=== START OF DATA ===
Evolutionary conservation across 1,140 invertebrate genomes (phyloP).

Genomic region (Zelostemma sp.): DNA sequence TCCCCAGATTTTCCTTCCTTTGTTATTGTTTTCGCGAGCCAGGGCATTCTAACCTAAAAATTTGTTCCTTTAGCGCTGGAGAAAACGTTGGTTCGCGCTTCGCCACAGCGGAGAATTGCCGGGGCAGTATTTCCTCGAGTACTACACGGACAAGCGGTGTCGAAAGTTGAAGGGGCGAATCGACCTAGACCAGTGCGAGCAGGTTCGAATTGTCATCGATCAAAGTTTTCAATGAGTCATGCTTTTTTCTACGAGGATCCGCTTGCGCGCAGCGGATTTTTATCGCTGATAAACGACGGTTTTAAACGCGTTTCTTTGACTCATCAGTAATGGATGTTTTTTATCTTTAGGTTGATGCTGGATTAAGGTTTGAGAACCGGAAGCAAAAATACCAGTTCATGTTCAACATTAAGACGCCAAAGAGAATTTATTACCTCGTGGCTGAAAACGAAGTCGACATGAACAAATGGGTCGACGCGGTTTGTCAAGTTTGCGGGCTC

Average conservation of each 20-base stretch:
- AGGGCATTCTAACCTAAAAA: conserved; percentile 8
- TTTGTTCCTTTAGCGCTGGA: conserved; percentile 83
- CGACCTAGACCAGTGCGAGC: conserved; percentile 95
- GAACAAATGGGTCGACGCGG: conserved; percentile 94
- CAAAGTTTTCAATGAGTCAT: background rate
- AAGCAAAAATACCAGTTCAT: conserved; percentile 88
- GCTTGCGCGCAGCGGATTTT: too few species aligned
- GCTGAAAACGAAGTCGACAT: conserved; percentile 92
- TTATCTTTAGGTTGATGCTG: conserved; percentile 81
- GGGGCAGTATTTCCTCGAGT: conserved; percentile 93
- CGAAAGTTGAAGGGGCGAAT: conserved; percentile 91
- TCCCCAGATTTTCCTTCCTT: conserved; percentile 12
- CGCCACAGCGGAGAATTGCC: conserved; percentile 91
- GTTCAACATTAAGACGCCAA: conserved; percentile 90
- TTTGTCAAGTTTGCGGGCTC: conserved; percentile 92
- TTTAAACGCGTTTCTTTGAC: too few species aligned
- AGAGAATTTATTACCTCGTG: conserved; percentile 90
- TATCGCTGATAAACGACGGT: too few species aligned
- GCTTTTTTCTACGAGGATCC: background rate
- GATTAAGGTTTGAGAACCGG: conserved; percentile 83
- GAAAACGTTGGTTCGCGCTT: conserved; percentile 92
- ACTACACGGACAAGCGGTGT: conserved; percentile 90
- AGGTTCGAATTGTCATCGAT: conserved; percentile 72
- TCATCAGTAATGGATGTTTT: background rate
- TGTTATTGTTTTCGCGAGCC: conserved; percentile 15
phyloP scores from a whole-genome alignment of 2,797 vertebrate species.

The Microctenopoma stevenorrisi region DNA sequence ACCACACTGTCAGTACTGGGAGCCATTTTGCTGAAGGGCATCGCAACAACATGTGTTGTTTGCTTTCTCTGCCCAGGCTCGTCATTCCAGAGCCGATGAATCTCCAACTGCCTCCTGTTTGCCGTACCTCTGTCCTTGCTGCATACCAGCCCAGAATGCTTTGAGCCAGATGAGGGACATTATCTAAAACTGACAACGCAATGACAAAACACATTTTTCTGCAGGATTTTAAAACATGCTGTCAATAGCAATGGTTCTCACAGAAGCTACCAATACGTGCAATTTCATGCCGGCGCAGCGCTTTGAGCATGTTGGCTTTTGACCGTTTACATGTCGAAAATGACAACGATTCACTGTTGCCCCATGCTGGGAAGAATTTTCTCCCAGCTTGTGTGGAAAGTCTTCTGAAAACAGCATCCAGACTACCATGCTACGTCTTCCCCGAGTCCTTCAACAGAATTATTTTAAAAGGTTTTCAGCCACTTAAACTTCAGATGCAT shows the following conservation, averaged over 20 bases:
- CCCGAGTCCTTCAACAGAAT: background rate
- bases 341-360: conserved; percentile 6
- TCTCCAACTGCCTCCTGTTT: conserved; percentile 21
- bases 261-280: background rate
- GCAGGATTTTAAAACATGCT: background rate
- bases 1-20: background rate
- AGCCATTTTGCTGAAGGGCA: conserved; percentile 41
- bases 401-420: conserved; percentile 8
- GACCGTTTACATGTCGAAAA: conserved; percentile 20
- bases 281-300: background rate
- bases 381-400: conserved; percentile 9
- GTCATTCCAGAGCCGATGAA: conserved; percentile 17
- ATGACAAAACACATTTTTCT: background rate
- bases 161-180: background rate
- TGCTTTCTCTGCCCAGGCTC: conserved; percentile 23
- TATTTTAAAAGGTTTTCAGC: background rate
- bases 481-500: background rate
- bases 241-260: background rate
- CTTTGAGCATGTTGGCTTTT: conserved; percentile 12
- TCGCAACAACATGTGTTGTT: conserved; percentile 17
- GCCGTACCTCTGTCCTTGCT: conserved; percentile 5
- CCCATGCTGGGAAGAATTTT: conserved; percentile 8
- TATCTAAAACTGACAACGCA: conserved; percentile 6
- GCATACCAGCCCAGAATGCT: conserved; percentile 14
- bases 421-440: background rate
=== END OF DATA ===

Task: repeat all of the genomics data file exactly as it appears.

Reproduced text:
Evolutionary conservation across 1,140 invertebrate genomes (phyloP).

Genomic region (Zelostemma sp.): DNA sequence TCCCCAGATTTTCCTTCCTTTGTTATTGTTTTCGCGAGCCAGGGCATTCTAACCTAAAAATTTGTTCCTTTAGCGCTGGAGAAAACGTTGGTTCGCGCTTCGCCACAGCGGAGAATTGCCGGGGCAGTATTTCCTCGAGTACTACACGGACAAGCGGTGTCGAAAGTTGAAGGGGCGAATCGACCTAGACCAGTGCGAGCAGGTTCGAATTGTCATCGATCAAAGTTTTCAATGAGTCATGCTTTTTTCTACGAGGATCCGCTTGCGCGCAGCGGATTTTTATCGCTGATAAACGACGGTTTTAAACGCGTTTCTTTGACTCATCAGTAATGGATGTTTTTTATCTTTAGGTTGATGCTGGATTAAGGTTTGAGAACCGGAAGCAAAAATACCAGTTCATGTTCAACATTAAGACGCCAAAGAGAATTTATTACCTCGTGGCTGAAAACGAAGTCGACATGAACAAATGGGTCGACGCGGTTTGTCAAGTTTGCGGGCTC

Average conservation of each 20-base stretch:
- AGGGCATTCTAACCTAAAAA: conserved; percentile 8
- TTTGTTCCTTTAGCGCTGGA: conserved; percentile 83
- CGACCTAGACCAGTGCGAGC: conserved; percentile 95
- GAACAAATGGGTCGACGCGG: conserved; percentile 94
- CAAAGTTTTCAATGAGTCAT: background rate
- AAGCAAAAATACCAGTTCAT: conserved; percentile 88
- GCTTGCGCGCAGCGGATTTT: too few species aligned
- GCTGAAAACGAAGTCGACAT: conserved; percentile 92
- TTATCTTTAGGTTGATGCTG: conserved; percentile 81
- GGGGCAGTATTTCCTCGAGT: conserved; percentile 93
- CGAAAGTTGAAGGGGCGAAT: conserved; percentile 91
- TCCCCAGATTTTCCTTCCTT: conserved; percentile 12
- CGCCACAGCGGAGAATTGCC: conserved; percentile 91
- GTTCAACATTAAGACGCCAA: conserved; percentile 90
- TTTGTCAAGTTTGCGGGCTC: conserved; percentile 92
- TTTAAACGCGTTTCTTTGAC: too few species aligned
- AGAGAATTTATTACCTCGTG: conserved; percentile 90
- TATCGCTGATAAACGACGGT: too few species aligned
- GCTTTTTTCTACGAGGATCC: background rate
- GATTAAGGTTTGAGAACCGG: conserved; percentile 83
- GAAAACGTTGGTTCGCGCTT: conserved; percentile 92
- ACTACACGGACAAGCGGTGT: conserved; percentile 90
- AGGTTCGAATTGTCATCGAT: conserved; percentile 72
- TCATCAGTAATGGATGTTTT: background rate
- TGTTATTGTTTTCGCGAGCC: conserved; percentile 15
phyloP scores from a whole-genome alignment of 2,797 vertebrate species.

The Microctenopoma stevenorrisi region DNA sequence ACCACACTGTCAGTACTGGGAGCCATTTTGCTGAAGGGCATCGCAACAACATGTGTTGTTTGCTTTCTCTGCCCAGGCTCGTCATTCCAGAGCCGATGAATCTCCAACTGCCTCCTGTTTGCCGTACCTCTGTCCTTGCTGCATACCAGCCCAGAATGCTTTGAGCCAGATGAGGGACATTATCTAAAACTGACAACGCAATGACAAAACACATTTTTCTGCAGGATTTTAAAACATGCTGTCAATAGCAATGGTTCTCACAGAAGCTACCAATACGTGCAATTTCATGCCGGCGCAGCGCTTTGAGCATGTTGGCTTTTGACCGTTTACATGTCGAAAATGACAACGATTCACTGTTGCCCCATGCTGGGAAGAATTTTCTCCCAGCTTGTGTGGAAAGTCTTCTGAAAACAGCATCCAGACTACCATGCTACGTCTTCCCCGAGTCCTTCAACAGAATTATTTTAAAAGGTTTTCAGCCACTTAAACTTCAGATGCAT shows the following conservation, averaged over 20 bases:
- CCCGAGTCCTTCAACAGAAT: background rate
- bases 341-360: conserved; percentile 6
- TCTCCAACTGCCTCCTGTTT: conserved; percentile 21
- bases 261-280: background rate
- GCAGGATTTTAAAACATGCT: background rate
- bases 1-20: background rate
- AGCCATTTTGCTGAAGGGCA: conserved; percentile 41
- bases 401-420: conserved; percentile 8
- GACCGTTTACATGTCGAAAA: conserved; percentile 20
- bases 281-300: background rate
- bases 381-400: conserved; percentile 9
- GTCATTCCAGAGCCGATGAA: conserved; percentile 17
- ATGACAAAACACATTTTTCT: background rate
- bases 161-180: background rate
- TGCTTTCTCTGCCCAGGCTC: conserved; percentile 23
- TATTTTAAAAGGTTTTCAGC: background rate
- bases 481-500: background rate
- bases 241-260: background rate
- CTTTGAGCATGTTGGCTTTT: conserved; percentile 12
- TCGCAACAACATGTGTTGTT: conserved; percentile 17
- GCCGTACCTCTGTCCTTGCT: conserved; percentile 5
- CCCATGCTGGGAAGAATTTT: conserved; percentile 8
- TATCTAAAACTGACAACGCA: conserved; percentile 6
- GCATACCAGCCCAGAATGCT: conserved; percentile 14
- bases 421-440: background rate